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The Arabic version of this book is available fully for Free Download.

An academic study centered around the city of Jerusalem during the specific period 1858-1948, based on the Ottoman, British, American and Zionist documents, the judicial documents of the court in Jerusalem, and the minutes of the Jerusalemite municipal council meetings; in an attempt to illustrate how did the Jewish emigrates occupy huge lands of the city, and settled within and around its borders.

The author, Muhammad Issa Salhiyyi, Professor of History and civilization at al-Yarmouk university, documents various methods of deceit, cheating and tricking employed by the Zionists and Jews against the Ottoman rule laws, to increase the numbers of Jews in Jerusalem and their land ownership. The author mentions, among others, laws, taxes, confiscations, forced leave, and collective punishment, as methods used against the villagers and original residents to establish for the Jewish migration, settlement and land ownership in the city.

Title: Jerusalem: Population & Land (Arabs & Jews) 1275-1368 AH / 1658 – 1948 CE

Author: Muhammad Issa Salhiyyah

Published in: 2009 (1st Edition)

Physical details: 125 pages, 14*21 cm, paperback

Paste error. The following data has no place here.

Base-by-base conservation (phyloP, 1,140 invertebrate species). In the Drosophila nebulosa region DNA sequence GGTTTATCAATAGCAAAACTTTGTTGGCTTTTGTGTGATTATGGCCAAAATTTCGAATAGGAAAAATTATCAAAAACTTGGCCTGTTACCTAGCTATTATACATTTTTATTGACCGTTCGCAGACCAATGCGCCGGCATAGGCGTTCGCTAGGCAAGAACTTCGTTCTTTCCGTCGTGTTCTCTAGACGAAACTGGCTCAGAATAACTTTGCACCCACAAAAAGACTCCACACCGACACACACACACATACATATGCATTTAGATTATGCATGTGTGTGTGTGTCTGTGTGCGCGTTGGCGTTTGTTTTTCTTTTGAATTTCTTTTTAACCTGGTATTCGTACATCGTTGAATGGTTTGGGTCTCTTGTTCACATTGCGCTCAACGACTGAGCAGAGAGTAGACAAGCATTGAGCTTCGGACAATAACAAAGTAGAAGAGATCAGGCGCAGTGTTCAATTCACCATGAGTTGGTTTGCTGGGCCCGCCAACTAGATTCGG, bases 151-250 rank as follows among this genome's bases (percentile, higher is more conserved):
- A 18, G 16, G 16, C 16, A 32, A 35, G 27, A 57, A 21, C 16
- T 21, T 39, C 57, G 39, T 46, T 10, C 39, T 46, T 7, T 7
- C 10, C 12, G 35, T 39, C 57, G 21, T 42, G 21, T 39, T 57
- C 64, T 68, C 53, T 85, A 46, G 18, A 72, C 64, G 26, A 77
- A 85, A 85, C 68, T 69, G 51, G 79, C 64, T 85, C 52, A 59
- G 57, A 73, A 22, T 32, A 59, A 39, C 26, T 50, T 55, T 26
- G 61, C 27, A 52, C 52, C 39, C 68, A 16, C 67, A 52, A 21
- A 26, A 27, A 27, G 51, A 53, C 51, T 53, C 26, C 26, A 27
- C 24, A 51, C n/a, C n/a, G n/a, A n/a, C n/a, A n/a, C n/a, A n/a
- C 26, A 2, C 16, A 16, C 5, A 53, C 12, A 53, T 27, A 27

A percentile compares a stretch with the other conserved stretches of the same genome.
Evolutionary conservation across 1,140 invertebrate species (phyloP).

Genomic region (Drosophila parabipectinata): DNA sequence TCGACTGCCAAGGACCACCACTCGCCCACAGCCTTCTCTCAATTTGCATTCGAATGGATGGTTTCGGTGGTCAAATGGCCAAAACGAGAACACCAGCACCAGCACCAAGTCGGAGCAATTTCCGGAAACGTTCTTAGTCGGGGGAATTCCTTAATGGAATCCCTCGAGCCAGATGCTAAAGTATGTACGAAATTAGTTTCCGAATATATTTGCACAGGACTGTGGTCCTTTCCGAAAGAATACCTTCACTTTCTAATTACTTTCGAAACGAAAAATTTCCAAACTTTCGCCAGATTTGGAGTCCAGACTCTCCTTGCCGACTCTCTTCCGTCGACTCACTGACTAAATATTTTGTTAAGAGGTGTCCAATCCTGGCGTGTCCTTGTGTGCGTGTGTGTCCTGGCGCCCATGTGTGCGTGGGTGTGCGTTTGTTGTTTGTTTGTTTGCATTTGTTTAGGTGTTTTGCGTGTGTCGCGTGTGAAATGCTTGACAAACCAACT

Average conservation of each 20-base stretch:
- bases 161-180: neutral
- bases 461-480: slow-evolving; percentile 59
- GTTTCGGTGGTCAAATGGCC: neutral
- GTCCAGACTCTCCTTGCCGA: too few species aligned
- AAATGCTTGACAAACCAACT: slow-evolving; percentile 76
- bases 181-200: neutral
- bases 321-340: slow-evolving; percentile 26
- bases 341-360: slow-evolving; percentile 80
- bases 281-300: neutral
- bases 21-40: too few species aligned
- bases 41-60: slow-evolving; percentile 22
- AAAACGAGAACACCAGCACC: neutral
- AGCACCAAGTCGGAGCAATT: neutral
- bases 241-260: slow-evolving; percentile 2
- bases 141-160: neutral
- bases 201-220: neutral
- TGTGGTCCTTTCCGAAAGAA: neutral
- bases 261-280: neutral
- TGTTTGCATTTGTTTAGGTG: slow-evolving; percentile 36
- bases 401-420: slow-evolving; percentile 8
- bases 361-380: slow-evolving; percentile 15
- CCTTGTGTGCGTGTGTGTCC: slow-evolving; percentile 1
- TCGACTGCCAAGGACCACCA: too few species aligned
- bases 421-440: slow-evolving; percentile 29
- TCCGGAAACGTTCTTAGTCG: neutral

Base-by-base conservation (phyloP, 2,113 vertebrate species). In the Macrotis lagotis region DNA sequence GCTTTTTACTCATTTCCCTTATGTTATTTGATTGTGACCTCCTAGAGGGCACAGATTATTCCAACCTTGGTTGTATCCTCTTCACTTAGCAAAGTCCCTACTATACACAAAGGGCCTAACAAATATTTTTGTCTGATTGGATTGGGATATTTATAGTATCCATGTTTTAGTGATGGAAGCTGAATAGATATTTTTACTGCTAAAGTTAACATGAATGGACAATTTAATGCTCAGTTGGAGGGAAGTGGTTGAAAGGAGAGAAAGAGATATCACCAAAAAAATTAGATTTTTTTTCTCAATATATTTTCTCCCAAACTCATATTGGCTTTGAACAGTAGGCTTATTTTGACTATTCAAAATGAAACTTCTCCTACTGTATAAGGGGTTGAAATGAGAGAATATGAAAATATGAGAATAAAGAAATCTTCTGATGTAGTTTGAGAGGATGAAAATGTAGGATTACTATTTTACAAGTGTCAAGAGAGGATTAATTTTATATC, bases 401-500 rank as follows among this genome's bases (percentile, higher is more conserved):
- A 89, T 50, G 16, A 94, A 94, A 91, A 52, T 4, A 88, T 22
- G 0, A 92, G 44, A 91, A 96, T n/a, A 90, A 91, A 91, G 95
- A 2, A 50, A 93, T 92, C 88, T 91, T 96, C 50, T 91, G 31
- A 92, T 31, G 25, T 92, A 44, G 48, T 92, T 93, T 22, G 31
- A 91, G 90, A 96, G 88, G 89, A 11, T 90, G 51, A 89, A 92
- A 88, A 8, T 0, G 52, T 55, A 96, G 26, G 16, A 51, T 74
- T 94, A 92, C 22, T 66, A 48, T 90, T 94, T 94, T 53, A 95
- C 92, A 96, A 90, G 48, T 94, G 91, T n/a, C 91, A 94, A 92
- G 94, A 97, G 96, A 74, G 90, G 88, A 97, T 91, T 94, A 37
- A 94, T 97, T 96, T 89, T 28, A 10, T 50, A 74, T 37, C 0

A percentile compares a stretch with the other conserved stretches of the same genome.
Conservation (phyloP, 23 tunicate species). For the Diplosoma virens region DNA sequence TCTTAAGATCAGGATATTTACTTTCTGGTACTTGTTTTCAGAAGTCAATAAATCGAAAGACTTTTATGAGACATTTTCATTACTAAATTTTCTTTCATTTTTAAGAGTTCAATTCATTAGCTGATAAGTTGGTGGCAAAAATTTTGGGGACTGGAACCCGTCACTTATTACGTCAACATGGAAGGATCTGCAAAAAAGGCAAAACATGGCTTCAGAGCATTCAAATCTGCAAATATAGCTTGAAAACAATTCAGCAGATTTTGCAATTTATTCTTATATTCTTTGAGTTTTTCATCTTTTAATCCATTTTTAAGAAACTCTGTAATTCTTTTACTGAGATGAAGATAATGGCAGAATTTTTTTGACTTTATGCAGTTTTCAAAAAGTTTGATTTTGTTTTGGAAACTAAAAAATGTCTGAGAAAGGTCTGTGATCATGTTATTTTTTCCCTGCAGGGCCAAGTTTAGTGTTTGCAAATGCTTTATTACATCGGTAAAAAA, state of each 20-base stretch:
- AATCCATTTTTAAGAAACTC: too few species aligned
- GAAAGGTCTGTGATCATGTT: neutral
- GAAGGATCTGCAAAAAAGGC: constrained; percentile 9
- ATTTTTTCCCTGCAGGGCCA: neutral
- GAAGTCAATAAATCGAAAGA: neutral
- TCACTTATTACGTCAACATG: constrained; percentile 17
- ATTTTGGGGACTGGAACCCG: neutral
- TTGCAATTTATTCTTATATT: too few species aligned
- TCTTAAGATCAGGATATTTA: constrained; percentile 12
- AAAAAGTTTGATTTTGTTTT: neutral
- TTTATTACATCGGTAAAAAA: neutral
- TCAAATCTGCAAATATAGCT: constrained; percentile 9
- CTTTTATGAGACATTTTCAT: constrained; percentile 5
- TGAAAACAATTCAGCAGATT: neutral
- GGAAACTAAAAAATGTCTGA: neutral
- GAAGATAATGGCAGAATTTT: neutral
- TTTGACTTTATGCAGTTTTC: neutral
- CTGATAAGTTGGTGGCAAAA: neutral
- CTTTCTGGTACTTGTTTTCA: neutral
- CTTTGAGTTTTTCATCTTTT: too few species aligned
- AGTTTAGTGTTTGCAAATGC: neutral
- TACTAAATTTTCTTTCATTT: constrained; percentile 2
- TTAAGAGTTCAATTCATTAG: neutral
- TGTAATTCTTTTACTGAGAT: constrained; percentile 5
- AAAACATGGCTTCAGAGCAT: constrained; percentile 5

Price: 3$


The study emphasized as well the role of the British mandate / occupation since 1917 in implementing the British-Zionist plan in Palestine and Jerusalem, as further assured by the Balfour declaration. and the mandate laws, added to the various regulations and laws put by the Britons in favor of the Zionists and Jews. These practices however further highlighted the incapability of the Jewish attempts in loosening the Palestinian determination and attachment to their land, where in around one whole century the Zionists didn’t succeed in owning more than 6% of the Palestinian lands.

Among the conclusions, the study proved that until the early 17th century, foreign Jews didn’t own any property (land, home, shop/ warehouse) in the city of Jerusalem or its villages. Even the Jewish population then in the city was not significant, and at some point, the Jews left because of the deterioration in the city’s economic situation, which might indicate that the city itself wasn’t that significant for the Jews.